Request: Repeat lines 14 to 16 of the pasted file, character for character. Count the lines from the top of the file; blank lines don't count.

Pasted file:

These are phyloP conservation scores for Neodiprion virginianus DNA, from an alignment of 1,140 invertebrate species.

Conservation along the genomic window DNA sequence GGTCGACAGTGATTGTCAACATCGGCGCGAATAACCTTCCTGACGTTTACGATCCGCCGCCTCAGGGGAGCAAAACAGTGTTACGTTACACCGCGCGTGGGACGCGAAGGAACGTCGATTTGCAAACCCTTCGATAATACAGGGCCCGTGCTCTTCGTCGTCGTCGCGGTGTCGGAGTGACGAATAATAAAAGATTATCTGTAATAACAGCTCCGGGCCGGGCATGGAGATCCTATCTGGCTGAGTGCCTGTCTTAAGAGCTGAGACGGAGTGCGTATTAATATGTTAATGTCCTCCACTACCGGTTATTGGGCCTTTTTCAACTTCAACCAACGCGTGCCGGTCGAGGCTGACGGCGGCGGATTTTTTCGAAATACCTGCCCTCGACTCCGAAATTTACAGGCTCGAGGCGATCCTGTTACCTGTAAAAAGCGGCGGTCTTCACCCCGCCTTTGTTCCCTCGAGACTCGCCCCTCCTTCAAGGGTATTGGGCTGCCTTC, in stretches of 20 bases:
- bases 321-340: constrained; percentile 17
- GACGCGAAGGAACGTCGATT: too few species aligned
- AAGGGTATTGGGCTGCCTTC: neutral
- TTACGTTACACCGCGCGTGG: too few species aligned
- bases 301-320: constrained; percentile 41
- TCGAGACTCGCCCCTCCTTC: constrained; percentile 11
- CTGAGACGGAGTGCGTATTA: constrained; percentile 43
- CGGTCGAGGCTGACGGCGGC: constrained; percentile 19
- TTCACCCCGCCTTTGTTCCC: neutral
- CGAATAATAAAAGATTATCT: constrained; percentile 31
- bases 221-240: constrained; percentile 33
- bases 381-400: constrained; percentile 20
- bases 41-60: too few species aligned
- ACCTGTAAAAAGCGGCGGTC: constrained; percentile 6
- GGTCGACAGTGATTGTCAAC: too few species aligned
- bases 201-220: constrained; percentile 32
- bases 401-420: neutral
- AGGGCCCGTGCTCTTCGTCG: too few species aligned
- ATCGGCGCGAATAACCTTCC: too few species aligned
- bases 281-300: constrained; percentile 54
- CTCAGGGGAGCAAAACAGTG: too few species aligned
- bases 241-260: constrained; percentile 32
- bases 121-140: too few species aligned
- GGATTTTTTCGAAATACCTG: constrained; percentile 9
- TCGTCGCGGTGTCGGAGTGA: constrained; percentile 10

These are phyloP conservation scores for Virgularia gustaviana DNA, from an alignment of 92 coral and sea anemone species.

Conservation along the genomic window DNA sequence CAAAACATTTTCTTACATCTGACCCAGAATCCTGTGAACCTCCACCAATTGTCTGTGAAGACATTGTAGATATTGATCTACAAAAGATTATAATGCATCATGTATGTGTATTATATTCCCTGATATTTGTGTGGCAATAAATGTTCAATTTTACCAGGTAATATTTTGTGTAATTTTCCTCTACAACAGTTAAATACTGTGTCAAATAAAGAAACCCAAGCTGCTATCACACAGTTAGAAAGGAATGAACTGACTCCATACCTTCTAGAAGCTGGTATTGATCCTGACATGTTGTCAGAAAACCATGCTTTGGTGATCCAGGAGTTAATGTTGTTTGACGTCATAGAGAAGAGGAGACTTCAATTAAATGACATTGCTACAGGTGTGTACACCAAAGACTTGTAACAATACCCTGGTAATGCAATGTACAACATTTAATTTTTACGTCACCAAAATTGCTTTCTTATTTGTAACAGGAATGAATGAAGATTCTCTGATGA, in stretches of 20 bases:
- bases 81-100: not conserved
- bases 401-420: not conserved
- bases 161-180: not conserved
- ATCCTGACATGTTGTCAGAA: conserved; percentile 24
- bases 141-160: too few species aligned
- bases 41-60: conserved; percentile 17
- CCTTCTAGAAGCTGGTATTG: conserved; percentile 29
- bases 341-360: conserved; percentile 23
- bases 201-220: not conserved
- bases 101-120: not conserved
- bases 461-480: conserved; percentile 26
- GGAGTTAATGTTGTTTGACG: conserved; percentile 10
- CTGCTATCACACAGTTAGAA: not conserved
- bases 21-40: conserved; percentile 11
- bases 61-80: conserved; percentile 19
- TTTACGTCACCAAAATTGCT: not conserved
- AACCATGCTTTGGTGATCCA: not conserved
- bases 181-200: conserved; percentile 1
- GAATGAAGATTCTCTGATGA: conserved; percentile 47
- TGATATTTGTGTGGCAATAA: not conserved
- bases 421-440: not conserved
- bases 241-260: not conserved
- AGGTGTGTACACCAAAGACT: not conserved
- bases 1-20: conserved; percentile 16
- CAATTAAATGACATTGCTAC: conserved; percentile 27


- bases 381-400: constrained; percentile 20
- bases 41-60: too few species aligned
- ACCTGTAAAAAGCGGCGGTC: constrained; percentile 6